Should Regulators interfere with Infrastructure?
The ISITC Europe Big Debate
A New Year: A Brand New Series of Interactive Debates
Hosted by Metro Bank
Be the first to participate in this new series of face to face, interactive, lively and informative debates, kindly hosted by Metro Bank. We invite you to join the panel, who will debate the pros and cons of: Should Regulators interfere in infrastructure through prescriptive rules and regulations? The motion before them being: “The Regulator should not interfere with infrastructure.”
Click here to register to attend
(Attendance will be on a first come first served basis) Please note: A £25 donation is requested for attendance by non-members, which will go towards the ISITC Europe Student Scholarship Fund. A donation button can also be found via this link)
Date: Thursday, 24 February 2022 Time:18:00 – 19:30 GMT (Reception to follow). (Please note to remain covid compliant places are limited, so attendance will be on a first come first served basis.)
Location: Metro Bank Conference Suite – One Southampton Row, London, WC1B 5HA.
Debate Motion: The Regulator should not interfere with infrastructure
The trend for financial institutions to move to cloud based services to improve their delivery models and migrate from legacy applications has brought about the potential for significant concentration risk, due to the limited number of third party providers (TSP’s) who dominate the cloud services market. It is argued that the potential impact of a systemic widespread disaster would be greater, because these few TSP’s would be operationally stretched to support early recovery services to a large number of financial institutions all at once. The narrow choice and lack of interoperability between providers, could slow down recovery times and greatly reduce the resiliency of those institutions and the capability of the markets.
The Financial Conduct Authority (FCA) through the introduction of the Digital Operational Resilience Act (DORA) together with the Prudential Regulatory Authority’s (PRA) publication of Consultation Papers 6/21 are proposing measures to improve resilience of the financial sector’s infrastructure in the UK, providing firms and their suppliers with challenges to comply.
Should Regulators interfere with infrastructure through prescriptive rules and regulations?
The fear and risk is to try and regulate the technology, the suppliers, as well as their customers, rather than the activity. This is bound to lead to unintended consequences, which will further increase the burden for the industry and TSPs, with rules that could be difficult to interpret and even harder to apply. Let alone the increased costs to all!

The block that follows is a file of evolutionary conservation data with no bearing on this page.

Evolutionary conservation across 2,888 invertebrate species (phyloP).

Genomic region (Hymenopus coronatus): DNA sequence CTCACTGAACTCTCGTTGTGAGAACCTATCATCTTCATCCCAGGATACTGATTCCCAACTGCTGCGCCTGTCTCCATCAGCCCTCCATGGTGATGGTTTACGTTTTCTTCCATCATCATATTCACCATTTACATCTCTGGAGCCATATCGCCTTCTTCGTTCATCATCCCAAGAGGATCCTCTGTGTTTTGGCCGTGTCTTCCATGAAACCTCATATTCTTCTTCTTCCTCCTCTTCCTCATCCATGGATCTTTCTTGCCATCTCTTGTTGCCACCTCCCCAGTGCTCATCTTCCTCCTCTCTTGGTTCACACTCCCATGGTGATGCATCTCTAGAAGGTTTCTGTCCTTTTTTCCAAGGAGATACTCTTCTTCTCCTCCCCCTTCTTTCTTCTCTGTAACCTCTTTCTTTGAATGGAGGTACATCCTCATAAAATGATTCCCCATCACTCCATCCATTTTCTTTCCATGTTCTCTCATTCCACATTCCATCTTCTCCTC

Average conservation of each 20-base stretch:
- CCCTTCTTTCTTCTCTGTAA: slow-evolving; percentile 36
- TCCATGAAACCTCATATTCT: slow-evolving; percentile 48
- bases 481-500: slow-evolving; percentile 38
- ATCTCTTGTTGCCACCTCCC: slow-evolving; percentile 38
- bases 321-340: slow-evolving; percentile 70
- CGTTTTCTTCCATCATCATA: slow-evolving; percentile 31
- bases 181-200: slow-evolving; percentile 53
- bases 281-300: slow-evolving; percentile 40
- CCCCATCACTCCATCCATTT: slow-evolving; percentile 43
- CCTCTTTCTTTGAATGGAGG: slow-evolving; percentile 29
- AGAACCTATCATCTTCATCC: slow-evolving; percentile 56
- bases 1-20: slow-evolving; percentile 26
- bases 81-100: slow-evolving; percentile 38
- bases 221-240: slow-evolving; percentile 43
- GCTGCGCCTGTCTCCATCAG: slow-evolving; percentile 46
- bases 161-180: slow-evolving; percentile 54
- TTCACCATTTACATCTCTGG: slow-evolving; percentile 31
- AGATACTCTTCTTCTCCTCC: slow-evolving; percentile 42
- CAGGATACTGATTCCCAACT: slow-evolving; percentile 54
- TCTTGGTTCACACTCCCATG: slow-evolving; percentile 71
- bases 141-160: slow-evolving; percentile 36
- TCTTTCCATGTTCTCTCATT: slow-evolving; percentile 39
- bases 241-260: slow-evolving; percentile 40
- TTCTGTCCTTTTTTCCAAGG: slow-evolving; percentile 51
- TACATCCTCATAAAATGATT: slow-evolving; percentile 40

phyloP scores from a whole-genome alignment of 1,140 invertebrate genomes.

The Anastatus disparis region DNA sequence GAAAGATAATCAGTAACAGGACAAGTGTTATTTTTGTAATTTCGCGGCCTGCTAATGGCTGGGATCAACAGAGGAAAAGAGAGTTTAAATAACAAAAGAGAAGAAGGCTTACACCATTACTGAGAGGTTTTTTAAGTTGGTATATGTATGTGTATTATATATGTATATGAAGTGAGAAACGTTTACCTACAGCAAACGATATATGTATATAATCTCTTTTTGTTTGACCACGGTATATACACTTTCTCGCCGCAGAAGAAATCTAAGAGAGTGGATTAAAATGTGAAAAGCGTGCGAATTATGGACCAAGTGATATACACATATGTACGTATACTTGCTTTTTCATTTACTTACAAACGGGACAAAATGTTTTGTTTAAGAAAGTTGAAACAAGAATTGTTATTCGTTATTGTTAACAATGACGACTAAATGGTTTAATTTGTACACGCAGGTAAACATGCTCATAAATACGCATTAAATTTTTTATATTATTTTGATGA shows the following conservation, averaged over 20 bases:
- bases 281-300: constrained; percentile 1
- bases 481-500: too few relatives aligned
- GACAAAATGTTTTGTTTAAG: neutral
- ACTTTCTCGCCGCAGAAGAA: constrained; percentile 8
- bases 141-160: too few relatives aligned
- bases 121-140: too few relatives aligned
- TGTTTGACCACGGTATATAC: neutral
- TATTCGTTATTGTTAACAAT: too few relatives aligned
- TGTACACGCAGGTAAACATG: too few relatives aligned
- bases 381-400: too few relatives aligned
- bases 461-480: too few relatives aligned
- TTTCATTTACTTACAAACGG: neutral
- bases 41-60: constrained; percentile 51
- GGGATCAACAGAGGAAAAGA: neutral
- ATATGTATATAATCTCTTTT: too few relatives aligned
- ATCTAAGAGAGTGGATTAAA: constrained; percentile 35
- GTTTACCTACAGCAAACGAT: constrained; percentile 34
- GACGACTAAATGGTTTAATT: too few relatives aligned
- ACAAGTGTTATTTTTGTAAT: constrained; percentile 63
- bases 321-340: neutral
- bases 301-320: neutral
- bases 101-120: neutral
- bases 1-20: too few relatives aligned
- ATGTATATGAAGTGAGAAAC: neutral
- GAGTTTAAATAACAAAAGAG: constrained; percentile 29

Could such involvement by Regulators draw them into rating technology and become part of a commercial pitch by vendors?
What legal factors would come into play with greater intrusion of the Regulators in technology and contracts?
Should financial institutions be solely responsible for decisions around the operational delivery of their services, without interference from the regulator?
Steve Yates, Director, Acertia & Chair of the Resilience Association
Steve is the elected Chair of the Resilience Association, a body which connects people, content, and ideas from across the resilience spectrum with the common aim of championing and improving organizational and operational resilience. He previously held positions in both the Financial/Fintech sectors with companies such as Legal & General Investment Management and Pollinat, previously he served in the Military. Steve is also the founding Director and Principal Operational Resilience Consultant for Acertia.
James Crask, Managing Director & Resilience Advisory Lead, Marsh
James leads the Business Resilience advisory services at Marsh. He has extensive experience of delivering Business Continuity Management, Crisis Management, Supply Chain and Operational Resilience projects. Previously working for PwC and held Head Risk Management roles. James chairs the ISO panel responsible for the development of all global Business Continuity and Organizational Resilience Standards. In 2021, James published a book Business Continuity Management, a practical guide to organizational resilience and ISO 22301.
Monica Sasso, EMEA FSI chief technologist, Red Hat
As a chief technologist for financial services in EMEA at Red Hat, Monica provides strategic support to customers who look to open source and adopt open hybrid cloud technologies to drive business transformation initiatives. Previously, Monica worked for prestigious global organisations, Nationwide, Barclays, Coutts and Deutsche Bank. In her spare time Monica works with female entrepreneurs and helps encourage more girls to participate in sports. She is a Girl Guides leader and STEM-ette mentor.
Steve Marshall, former Change Management Specialist, Nomura
Over the past 11 years Steve has worked on large scale change programs at a major investment bank as the ‘go to’ person to deliver successful and innovative change. Steve also brings with him a wealth of experience in start-up and early stage company development having founded a tech company and nurtured it through the formative years. With extensive experience in both Financial Markets and Business Development, Steve is able to see both sides of the Fintech Market and works closely with TRG The Realization Group clients to help them meet their growth objectives.
Alasdair Hodge, ISITC Europe Chair Resilience & Cloud Forum and Principle Engineer, Cloudsoft Corporation (Chairman)
Alasdair is a solutions architect with 25 years’ experience. An authority in cloud, software applications and automation across all major cloud platforms, he has been engaged in the design and optimisation of cloud services in banking and finance and other service-based sectors such as telecoms, electronic design and supply-chain automation for over 12 years.
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